Lehigh Athletics set a new record in 2022 in the annual March Mania fundraiser, raising $895,905. In 2021 they raised $845,007.
Lehigh Athletics Annual Giving Officer Lisa Landis said March Mania is an athletics giving campaign for Lehigh’s varsity athletics. The moniker originated as a play on the NCAA March Madness basketball tournament. Teams spread awareness with the Lehigh community to garner financial support in a March Madness-themed competition.
This year, 1,375 donors contributed. Alumni made up 838 of the total donors, combining to raise $692,538. Other groups contributed too, including 275 parents, raising $123,665; 90 friends, raising $25,366; 69 faculty and staff members, raising $21,643; and 69 current students, raising $5,176.
Lehigh Athletic Director Joe Sterrett said Lehigh Athletics aims to generate roughly $2.5 to $3 million a year to fund programs.
Sterrett said a third of that fundraising usually comes from the two days of March Mania, which Lehigh hosted from March 29-30 this year.
For March Mania, Landis said over a 48-hour period, teams go against each other to see which has the strongest support.
Lehigh Athletics Partnership Representative Harrison Lawrence said via email, all the money raised for specific teams goes directly to supporting those teams’ annual operating budgets.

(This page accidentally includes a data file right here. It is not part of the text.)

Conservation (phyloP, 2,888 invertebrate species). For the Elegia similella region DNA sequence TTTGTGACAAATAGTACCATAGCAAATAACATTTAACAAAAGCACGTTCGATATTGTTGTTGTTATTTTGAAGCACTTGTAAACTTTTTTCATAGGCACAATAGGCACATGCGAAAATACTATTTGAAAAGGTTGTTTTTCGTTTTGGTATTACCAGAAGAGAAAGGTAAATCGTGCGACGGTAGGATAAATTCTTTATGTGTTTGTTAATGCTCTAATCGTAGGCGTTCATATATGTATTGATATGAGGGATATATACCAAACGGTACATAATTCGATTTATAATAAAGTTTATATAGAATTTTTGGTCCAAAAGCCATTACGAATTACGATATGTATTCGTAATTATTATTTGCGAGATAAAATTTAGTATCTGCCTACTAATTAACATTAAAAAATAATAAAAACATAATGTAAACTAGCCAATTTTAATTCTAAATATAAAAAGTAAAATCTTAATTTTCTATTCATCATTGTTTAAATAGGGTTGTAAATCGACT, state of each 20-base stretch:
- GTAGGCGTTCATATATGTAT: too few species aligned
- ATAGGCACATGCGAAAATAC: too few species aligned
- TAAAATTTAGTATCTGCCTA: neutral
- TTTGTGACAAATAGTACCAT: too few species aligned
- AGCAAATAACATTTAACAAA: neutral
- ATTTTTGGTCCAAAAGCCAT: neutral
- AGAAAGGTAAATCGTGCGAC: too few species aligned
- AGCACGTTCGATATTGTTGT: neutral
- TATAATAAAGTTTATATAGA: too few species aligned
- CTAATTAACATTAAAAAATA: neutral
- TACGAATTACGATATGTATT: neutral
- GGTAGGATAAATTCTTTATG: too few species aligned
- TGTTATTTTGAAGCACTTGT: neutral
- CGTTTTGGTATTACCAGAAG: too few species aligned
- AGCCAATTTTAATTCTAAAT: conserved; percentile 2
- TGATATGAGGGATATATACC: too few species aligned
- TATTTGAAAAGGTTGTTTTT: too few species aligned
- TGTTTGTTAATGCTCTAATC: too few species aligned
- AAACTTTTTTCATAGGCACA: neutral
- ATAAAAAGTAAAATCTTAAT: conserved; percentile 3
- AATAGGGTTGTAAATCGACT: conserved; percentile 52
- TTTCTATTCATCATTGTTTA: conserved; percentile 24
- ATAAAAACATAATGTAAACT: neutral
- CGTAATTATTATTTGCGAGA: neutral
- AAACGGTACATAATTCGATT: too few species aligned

The annual operating budgets include recruiting costs, out-of-region travel, training, equipment costs and expenses that vary by sport.
“Everything we raise for this fiscal year, which ends on June 30, is funding available for the operational budgets for varsity sports starting July 1,” Landis said.
Lehigh Athletics also fundraised for the General Lehigh Athletics Partnership Fund, which Lawrence said serves as a discretionary fund to be used on the department’s highest-order priorities.
Funding allocations for the General Lehigh Athletics Partnership Fund include support services benefitting all teams, such as the strength and conditioning staff, event staff, leadership training, academic support services, maintaining obligations to gender equity and responding to opportunities that emerge for which there is no specific funding.
“(It) will go a long way in helping to support student-athletes in their journey to learn, grow and prepare for a lifetime of leadership,” Lawrence said.
Lawrence said March Mania support is measured in three ways: total dollars raised, total number of donors and participation percentage.
This year, women’s basketball achieved the highest alumni participation — measured by percentage of former athletes who donate — followed by women’s golf, field hockey, softball and volleyball. For placing first, with 31.18 percent of former athletes contributing, the women’s basketball team received an extra $3,000 in funding. Each of the successive four teams also received additional funds, decreasing in increments of 500 from women’s basketball’s total.
The football team raised the most total dollars, reaching $122,000 from 128 total donations. The cross country team received the most total donations with 199, raising $62,300.
Landis said both of these teams were awarded an extra $1,000 for finishing at the top of the total dollars and total donations categories.
“It has grown to be a significant part of our annual support efforts to generate gift funding from primarily alumni, but also some non-alums … who are willing to help support,” Sterrett said. “It started as a smaller scale and we’ve gotten more refined and effective in the way in which we communicate and market it.”
Lawrence said teams market their campaigns through email, social media content, coordination between Athletics Partnership Representatives and volunteers.